Covering just under four square miles, Williamsburg, Iowa is known for its manufacturing prowess in the form of three major players in the region: Kinze Manufacturing, a producer of agricultural equipment; Holden Foundation Seed, the largest independent producer of foundation seed in America before getting acquired by Monsanto in 1997; and Williamsburg Manufacturing. Williamsburg Manufacturing […]
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Covering just under four square miles, Williamsburg, Iowa is known for its manufacturing prowess in the form of three major players in the region: Kinze Manufacturing, a producer of agricultural equipment; Holden Foundation Seed, the largest independent producer of foundation seed in America before getting acquired by Monsanto in 1997; and Williamsburg Manufacturing.
Williamsburg Manufacturing produces chassis and underbody components for the automotive industry. These parts typically consist of engine and suspension cradles, brake shields, frame rails, radiator supports and battery trays.
“The average person probably doesn’t know that they have components in their vehicle made at Williamsburg,” said Mick Lyons, general manager at the Williamsburg plant.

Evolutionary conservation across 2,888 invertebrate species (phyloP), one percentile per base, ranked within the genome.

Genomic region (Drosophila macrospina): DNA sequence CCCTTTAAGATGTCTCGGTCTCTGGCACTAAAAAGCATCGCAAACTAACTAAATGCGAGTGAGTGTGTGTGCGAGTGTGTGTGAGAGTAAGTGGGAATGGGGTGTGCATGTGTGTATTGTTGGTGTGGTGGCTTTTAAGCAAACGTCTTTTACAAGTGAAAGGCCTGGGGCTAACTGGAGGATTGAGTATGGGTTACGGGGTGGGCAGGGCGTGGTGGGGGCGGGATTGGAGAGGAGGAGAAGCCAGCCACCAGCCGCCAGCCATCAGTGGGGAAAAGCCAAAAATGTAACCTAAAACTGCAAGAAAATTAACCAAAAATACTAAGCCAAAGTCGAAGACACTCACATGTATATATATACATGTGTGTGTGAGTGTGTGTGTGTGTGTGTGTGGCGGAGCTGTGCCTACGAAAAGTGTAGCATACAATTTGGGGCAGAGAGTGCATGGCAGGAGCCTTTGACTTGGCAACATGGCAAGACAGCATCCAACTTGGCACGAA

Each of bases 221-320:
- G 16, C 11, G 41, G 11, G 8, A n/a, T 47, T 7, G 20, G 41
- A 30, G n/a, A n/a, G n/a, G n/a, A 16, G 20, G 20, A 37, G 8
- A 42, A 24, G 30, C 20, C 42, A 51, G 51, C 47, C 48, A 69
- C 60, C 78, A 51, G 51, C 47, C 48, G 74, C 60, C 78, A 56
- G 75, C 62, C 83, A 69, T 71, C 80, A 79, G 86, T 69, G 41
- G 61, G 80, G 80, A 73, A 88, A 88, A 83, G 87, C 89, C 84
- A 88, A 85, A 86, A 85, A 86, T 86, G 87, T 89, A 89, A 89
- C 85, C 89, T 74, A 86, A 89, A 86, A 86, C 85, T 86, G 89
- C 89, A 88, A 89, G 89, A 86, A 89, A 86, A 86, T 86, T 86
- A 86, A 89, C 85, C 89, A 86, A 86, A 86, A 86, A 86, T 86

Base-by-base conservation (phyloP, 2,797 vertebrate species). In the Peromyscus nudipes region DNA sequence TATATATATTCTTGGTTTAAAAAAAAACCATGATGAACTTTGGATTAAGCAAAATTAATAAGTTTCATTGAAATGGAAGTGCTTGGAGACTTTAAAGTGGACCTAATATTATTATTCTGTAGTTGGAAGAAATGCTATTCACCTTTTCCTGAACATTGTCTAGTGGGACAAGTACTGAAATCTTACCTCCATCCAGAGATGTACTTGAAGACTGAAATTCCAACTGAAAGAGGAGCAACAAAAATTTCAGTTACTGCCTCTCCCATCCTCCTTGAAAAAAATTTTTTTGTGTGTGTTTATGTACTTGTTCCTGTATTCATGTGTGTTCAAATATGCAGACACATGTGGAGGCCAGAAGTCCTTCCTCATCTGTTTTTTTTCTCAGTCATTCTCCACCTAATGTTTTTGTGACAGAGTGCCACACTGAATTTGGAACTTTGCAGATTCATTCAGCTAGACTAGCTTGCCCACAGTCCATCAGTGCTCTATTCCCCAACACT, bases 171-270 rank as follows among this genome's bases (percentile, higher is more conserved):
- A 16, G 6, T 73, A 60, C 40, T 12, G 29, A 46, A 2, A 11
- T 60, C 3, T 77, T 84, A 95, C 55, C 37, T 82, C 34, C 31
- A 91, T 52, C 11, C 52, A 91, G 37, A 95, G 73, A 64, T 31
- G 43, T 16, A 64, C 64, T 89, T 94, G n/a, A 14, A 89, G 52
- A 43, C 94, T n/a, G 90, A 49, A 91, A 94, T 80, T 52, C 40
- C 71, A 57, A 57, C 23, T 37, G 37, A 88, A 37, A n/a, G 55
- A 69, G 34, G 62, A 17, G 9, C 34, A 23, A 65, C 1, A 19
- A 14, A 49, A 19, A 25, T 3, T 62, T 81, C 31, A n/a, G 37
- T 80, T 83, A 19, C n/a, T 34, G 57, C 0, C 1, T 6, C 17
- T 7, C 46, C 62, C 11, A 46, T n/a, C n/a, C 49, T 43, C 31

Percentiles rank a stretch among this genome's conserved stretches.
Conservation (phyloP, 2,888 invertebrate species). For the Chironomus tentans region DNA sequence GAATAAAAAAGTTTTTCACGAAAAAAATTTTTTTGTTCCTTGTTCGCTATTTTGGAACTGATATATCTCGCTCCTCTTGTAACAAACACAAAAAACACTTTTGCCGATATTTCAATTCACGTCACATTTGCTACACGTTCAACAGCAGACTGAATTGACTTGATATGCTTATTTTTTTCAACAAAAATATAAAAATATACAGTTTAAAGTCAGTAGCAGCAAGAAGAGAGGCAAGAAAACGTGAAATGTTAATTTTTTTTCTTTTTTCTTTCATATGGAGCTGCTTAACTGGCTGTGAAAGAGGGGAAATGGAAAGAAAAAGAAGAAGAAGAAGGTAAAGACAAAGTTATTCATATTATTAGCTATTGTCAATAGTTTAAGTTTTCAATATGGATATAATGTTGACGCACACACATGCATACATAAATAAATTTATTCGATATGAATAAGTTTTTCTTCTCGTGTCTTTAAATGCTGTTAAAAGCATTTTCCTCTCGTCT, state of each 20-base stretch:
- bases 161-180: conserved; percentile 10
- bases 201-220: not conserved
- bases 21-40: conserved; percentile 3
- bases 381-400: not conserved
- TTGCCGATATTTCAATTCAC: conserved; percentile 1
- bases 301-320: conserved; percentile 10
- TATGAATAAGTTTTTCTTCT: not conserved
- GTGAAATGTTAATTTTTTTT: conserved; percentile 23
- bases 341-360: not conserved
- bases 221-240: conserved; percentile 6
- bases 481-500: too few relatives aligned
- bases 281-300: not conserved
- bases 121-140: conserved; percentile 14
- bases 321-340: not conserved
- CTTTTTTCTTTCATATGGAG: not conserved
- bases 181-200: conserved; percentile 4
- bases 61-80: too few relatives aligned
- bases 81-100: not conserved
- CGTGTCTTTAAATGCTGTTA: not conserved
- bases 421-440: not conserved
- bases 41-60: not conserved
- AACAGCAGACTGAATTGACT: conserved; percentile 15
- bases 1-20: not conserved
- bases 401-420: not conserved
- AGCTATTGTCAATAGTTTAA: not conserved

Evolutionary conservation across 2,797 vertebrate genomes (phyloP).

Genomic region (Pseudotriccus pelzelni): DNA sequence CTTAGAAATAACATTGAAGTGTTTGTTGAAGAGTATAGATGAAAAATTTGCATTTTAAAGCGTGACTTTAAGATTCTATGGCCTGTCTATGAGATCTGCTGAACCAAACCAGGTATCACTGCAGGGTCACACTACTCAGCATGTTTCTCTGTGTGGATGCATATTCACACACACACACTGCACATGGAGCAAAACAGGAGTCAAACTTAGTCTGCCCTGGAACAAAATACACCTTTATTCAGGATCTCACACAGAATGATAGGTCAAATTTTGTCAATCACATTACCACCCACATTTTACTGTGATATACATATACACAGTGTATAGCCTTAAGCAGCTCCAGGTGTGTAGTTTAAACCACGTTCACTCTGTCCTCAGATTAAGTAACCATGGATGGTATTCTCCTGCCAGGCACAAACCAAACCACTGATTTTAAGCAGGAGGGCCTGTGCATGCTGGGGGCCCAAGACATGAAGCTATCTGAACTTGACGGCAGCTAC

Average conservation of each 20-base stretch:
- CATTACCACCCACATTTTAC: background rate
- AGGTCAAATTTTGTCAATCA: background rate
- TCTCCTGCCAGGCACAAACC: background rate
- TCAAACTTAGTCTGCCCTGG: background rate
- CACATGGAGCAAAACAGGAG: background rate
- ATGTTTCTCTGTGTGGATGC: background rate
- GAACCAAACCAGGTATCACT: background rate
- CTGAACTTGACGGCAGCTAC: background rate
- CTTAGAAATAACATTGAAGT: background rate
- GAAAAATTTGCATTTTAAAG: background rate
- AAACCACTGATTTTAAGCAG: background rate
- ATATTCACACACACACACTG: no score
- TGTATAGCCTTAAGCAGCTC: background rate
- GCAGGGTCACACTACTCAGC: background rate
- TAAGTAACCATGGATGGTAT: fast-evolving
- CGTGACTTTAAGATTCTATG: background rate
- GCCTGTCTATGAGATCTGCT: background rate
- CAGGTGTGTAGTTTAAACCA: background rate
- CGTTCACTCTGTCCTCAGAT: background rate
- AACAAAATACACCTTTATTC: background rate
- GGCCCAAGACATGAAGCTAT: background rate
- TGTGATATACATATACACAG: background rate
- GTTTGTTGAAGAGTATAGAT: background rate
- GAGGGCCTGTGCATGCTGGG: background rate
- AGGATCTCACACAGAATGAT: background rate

The automotive manufacturer is leveling up by financing a $46 million project, thanks in part to tax credits and direct financial assistance funded by the Iowa Economic Development Authority (IEDA). There are two components to the award that will benefit Williamsburg.
The first is an investment tax credit of $300,000, a credit against a company’s corporate income tax, given in conjunction with a sales tax refund for new construction, remodeling and other major renovations. This sales tax component amounts to $30,000.
On top of the tax credits, Williamsburg also received a forgivable loan worth $250,000 that they will draw at the end of their contract once they have created the jobs and made all the proposed investments, says Alaina Santizo, a senior product manager at the IEDA.
The City of Williamsburg will plan to provide $50,000 through a Tax Increment Financing (TIF) rebate.
This investment will substantially increase Williamsburg’s workforce and add a brand-new product line to position the company for the future.
Currently employing 208 employees, Williamsburg hopes to add 521 jobs to their team in the next five years, most of which should be high paying.
“Our production associates start at $18.58 per hour,” said Mr. Lyons. “Other roles will be at or above that rate.”
The introduction of high-paying jobs is a major reason Williamsburg was awarded financial assistance from the IEDA.
“The High Quality Jobs program sets up parameters that we [the IEDA] consider for each project,” said Ms. Santizo. “In a given month, you’d see a few of these types of companies coming forward for similarly situated types of awards. We typically consider their capital investment (building construction, manufacturing machinery and equipment, hardware and more), as well as the creation of jobs.”